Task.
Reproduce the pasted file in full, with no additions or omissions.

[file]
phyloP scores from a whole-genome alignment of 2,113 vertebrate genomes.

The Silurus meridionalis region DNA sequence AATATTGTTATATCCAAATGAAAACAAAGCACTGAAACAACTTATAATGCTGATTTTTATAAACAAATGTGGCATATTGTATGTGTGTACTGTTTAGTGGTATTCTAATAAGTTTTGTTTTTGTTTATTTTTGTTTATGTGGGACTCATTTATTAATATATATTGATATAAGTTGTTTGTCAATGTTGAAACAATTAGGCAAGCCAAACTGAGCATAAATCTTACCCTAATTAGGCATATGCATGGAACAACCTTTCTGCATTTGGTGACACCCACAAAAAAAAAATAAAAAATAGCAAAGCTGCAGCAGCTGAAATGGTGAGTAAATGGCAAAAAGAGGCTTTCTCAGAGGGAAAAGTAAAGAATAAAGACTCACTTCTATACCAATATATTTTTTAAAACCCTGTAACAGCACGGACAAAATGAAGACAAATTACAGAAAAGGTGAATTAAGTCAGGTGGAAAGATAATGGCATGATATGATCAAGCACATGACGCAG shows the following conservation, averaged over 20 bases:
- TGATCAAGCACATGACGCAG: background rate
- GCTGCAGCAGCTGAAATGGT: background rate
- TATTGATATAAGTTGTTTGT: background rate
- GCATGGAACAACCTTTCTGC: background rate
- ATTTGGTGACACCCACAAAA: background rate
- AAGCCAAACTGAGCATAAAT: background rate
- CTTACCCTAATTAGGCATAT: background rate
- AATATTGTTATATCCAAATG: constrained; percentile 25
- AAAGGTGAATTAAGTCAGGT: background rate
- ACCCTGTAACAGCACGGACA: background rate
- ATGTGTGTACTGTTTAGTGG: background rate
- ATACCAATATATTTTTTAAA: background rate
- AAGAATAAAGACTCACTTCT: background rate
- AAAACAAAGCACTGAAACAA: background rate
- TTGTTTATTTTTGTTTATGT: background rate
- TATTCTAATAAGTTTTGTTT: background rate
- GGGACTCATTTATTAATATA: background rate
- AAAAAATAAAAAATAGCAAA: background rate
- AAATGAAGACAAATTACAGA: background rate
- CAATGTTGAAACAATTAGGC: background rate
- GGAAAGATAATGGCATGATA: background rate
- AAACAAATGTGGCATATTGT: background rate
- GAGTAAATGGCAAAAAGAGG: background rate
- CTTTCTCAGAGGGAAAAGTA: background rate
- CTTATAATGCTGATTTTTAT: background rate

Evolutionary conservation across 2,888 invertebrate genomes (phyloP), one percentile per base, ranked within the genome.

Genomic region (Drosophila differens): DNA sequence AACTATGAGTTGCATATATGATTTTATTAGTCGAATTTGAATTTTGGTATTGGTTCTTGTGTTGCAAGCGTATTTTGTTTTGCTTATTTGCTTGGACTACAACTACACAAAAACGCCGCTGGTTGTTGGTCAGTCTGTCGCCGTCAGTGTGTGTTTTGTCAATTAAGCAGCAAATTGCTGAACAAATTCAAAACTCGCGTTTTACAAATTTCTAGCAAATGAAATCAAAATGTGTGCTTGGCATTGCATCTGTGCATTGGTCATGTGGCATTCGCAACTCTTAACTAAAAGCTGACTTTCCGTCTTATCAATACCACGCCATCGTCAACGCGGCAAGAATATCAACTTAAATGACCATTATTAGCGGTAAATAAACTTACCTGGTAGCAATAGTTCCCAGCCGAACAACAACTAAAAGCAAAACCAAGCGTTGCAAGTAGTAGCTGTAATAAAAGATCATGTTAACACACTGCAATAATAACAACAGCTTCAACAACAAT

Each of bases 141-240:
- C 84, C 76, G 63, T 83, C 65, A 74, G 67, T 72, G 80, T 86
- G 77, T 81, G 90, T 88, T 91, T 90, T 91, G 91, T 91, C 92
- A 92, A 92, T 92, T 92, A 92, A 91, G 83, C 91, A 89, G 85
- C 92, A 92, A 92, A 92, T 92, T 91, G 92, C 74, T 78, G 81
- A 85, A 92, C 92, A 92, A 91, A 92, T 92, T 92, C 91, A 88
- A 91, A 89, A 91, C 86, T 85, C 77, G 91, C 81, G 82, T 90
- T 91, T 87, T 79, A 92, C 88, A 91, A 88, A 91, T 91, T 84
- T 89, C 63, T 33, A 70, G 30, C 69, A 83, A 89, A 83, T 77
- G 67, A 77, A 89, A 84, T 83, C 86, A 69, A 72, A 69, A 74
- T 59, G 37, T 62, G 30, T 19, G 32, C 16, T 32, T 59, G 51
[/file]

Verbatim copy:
phyloP scores from a whole-genome alignment of 2,113 vertebrate genomes.

The Silurus meridionalis region DNA sequence AATATTGTTATATCCAAATGAAAACAAAGCACTGAAACAACTTATAATGCTGATTTTTATAAACAAATGTGGCATATTGTATGTGTGTACTGTTTAGTGGTATTCTAATAAGTTTTGTTTTTGTTTATTTTTGTTTATGTGGGACTCATTTATTAATATATATTGATATAAGTTGTTTGTCAATGTTGAAACAATTAGGCAAGCCAAACTGAGCATAAATCTTACCCTAATTAGGCATATGCATGGAACAACCTTTCTGCATTTGGTGACACCCACAAAAAAAAAATAAAAAATAGCAAAGCTGCAGCAGCTGAAATGGTGAGTAAATGGCAAAAAGAGGCTTTCTCAGAGGGAAAAGTAAAGAATAAAGACTCACTTCTATACCAATATATTTTTTAAAACCCTGTAACAGCACGGACAAAATGAAGACAAATTACAGAAAAGGTGAATTAAGTCAGGTGGAAAGATAATGGCATGATATGATCAAGCACATGACGCAG shows the following conservation, averaged over 20 bases:
- TGATCAAGCACATGACGCAG: background rate
- GCTGCAGCAGCTGAAATGGT: background rate
- TATTGATATAAGTTGTTTGT: background rate
- GCATGGAACAACCTTTCTGC: background rate
- ATTTGGTGACACCCACAAAA: background rate
- AAGCCAAACTGAGCATAAAT: background rate
- CTTACCCTAATTAGGCATAT: background rate
- AATATTGTTATATCCAAATG: constrained; percentile 25
- AAAGGTGAATTAAGTCAGGT: background rate
- ACCCTGTAACAGCACGGACA: background rate
- ATGTGTGTACTGTTTAGTGG: background rate
- ATACCAATATATTTTTTAAA: background rate
- AAGAATAAAGACTCACTTCT: background rate
- AAAACAAAGCACTGAAACAA: background rate
- TTGTTTATTTTTGTTTATGT: background rate
- TATTCTAATAAGTTTTGTTT: background rate
- GGGACTCATTTATTAATATA: background rate
- AAAAAATAAAAAATAGCAAA: background rate
- AAATGAAGACAAATTACAGA: background rate
- CAATGTTGAAACAATTAGGC: background rate
- GGAAAGATAATGGCATGATA: background rate
- AAACAAATGTGGCATATTGT: background rate
- GAGTAAATGGCAAAAAGAGG: background rate
- CTTTCTCAGAGGGAAAAGTA: background rate
- CTTATAATGCTGATTTTTAT: background rate

Evolutionary conservation across 2,888 invertebrate genomes (phyloP), one percentile per base, ranked within the genome.

Genomic region (Drosophila differens): DNA sequence AACTATGAGTTGCATATATGATTTTATTAGTCGAATTTGAATTTTGGTATTGGTTCTTGTGTTGCAAGCGTATTTTGTTTTGCTTATTTGCTTGGACTACAACTACACAAAAACGCCGCTGGTTGTTGGTCAGTCTGTCGCCGTCAGTGTGTGTTTTGTCAATTAAGCAGCAAATTGCTGAACAAATTCAAAACTCGCGTTTTACAAATTTCTAGCAAATGAAATCAAAATGTGTGCTTGGCATTGCATCTGTGCATTGGTCATGTGGCATTCGCAACTCTTAACTAAAAGCTGACTTTCCGTCTTATCAATACCACGCCATCGTCAACGCGGCAAGAATATCAACTTAAATGACCATTATTAGCGGTAAATAAACTTACCTGGTAGCAATAGTTCCCAGCCGAACAACAACTAAAAGCAAAACCAAGCGTTGCAAGTAGTAGCTGTAATAAAAGATCATGTTAACACACTGCAATAATAACAACAGCTTCAACAACAAT

Each of bases 141-240:
- C 84, C 76, G 63, T 83, C 65, A 74, G 67, T 72, G 80, T 86
- G 77, T 81, G 90, T 88, T 91, T 90, T 91, G 91, T 91, C 92
- A 92, A 92, T 92, T 92, A 92, A 91, G 83, C 91, A 89, G 85
- C 92, A 92, A 92, A 92, T 92, T 91, G 92, C 74, T 78, G 81
- A 85, A 92, C 92, A 92, A 91, A 92, T 92, T 92, C 91, A 88
- A 91, A 89, A 91, C 86, T 85, C 77, G 91, C 81, G 82, T 90
- T 91, T 87, T 79, A 92, C 88, A 91, A 88, A 91, T 91, T 84
- T 89, C 63, T 33, A 70, G 30, C 69, A 83, A 89, A 83, T 77
- G 67, A 77, A 89, A 84, T 83, C 86, A 69, A 72, A 69, A 74
- T 59, G 37, T 62, G 30, T 19, G 32, C 16, T 32, T 59, G 51